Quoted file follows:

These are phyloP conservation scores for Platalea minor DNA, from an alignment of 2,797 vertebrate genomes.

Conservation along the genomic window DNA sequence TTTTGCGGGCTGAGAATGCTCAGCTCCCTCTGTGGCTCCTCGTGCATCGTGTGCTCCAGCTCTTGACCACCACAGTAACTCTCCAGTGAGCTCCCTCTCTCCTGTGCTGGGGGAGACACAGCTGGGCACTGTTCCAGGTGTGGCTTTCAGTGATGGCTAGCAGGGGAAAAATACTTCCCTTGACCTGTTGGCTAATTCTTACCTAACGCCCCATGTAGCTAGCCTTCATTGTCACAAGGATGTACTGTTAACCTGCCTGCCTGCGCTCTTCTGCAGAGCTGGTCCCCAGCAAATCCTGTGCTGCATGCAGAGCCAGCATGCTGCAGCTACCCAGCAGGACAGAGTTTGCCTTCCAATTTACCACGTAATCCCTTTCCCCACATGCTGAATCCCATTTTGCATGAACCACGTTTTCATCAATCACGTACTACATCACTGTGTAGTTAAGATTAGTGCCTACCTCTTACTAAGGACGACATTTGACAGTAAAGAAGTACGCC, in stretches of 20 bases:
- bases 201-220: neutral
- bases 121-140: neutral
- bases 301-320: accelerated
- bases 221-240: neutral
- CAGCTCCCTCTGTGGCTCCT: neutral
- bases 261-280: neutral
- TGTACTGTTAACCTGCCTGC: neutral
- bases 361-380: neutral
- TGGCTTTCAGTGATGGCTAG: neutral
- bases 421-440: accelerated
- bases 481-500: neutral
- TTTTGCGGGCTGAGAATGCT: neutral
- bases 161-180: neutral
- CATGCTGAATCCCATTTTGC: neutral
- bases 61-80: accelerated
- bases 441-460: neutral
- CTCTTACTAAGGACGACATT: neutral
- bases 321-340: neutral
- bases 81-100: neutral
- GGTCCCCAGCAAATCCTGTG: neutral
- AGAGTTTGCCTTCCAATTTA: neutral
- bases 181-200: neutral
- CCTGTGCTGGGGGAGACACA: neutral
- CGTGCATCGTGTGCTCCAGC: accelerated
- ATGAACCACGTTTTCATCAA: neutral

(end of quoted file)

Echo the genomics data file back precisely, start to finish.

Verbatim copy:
These are phyloP conservation scores for Platalea minor DNA, from an alignment of 2,797 vertebrate genomes.

Conservation along the genomic window DNA sequence TTTTGCGGGCTGAGAATGCTCAGCTCCCTCTGTGGCTCCTCGTGCATCGTGTGCTCCAGCTCTTGACCACCACAGTAACTCTCCAGTGAGCTCCCTCTCTCCTGTGCTGGGGGAGACACAGCTGGGCACTGTTCCAGGTGTGGCTTTCAGTGATGGCTAGCAGGGGAAAAATACTTCCCTTGACCTGTTGGCTAATTCTTACCTAACGCCCCATGTAGCTAGCCTTCATTGTCACAAGGATGTACTGTTAACCTGCCTGCCTGCGCTCTTCTGCAGAGCTGGTCCCCAGCAAATCCTGTGCTGCATGCAGAGCCAGCATGCTGCAGCTACCCAGCAGGACAGAGTTTGCCTTCCAATTTACCACGTAATCCCTTTCCCCACATGCTGAATCCCATTTTGCATGAACCACGTTTTCATCAATCACGTACTACATCACTGTGTAGTTAAGATTAGTGCCTACCTCTTACTAAGGACGACATTTGACAGTAAAGAAGTACGCC, in stretches of 20 bases:
- bases 201-220: neutral
- bases 121-140: neutral
- bases 301-320: accelerated
- bases 221-240: neutral
- CAGCTCCCTCTGTGGCTCCT: neutral
- bases 261-280: neutral
- TGTACTGTTAACCTGCCTGC: neutral
- bases 361-380: neutral
- TGGCTTTCAGTGATGGCTAG: neutral
- bases 421-440: accelerated
- bases 481-500: neutral
- TTTTGCGGGCTGAGAATGCT: neutral
- bases 161-180: neutral
- CATGCTGAATCCCATTTTGC: neutral
- bases 61-80: accelerated
- bases 441-460: neutral
- CTCTTACTAAGGACGACATT: neutral
- bases 321-340: neutral
- bases 81-100: neutral
- GGTCCCCAGCAAATCCTGTG: neutral
- AGAGTTTGCCTTCCAATTTA: neutral
- bases 181-200: neutral
- CCTGTGCTGGGGGAGACACA: neutral
- CGTGCATCGTGTGCTCCAGC: accelerated
- ATGAACCACGTTTTCATCAA: neutral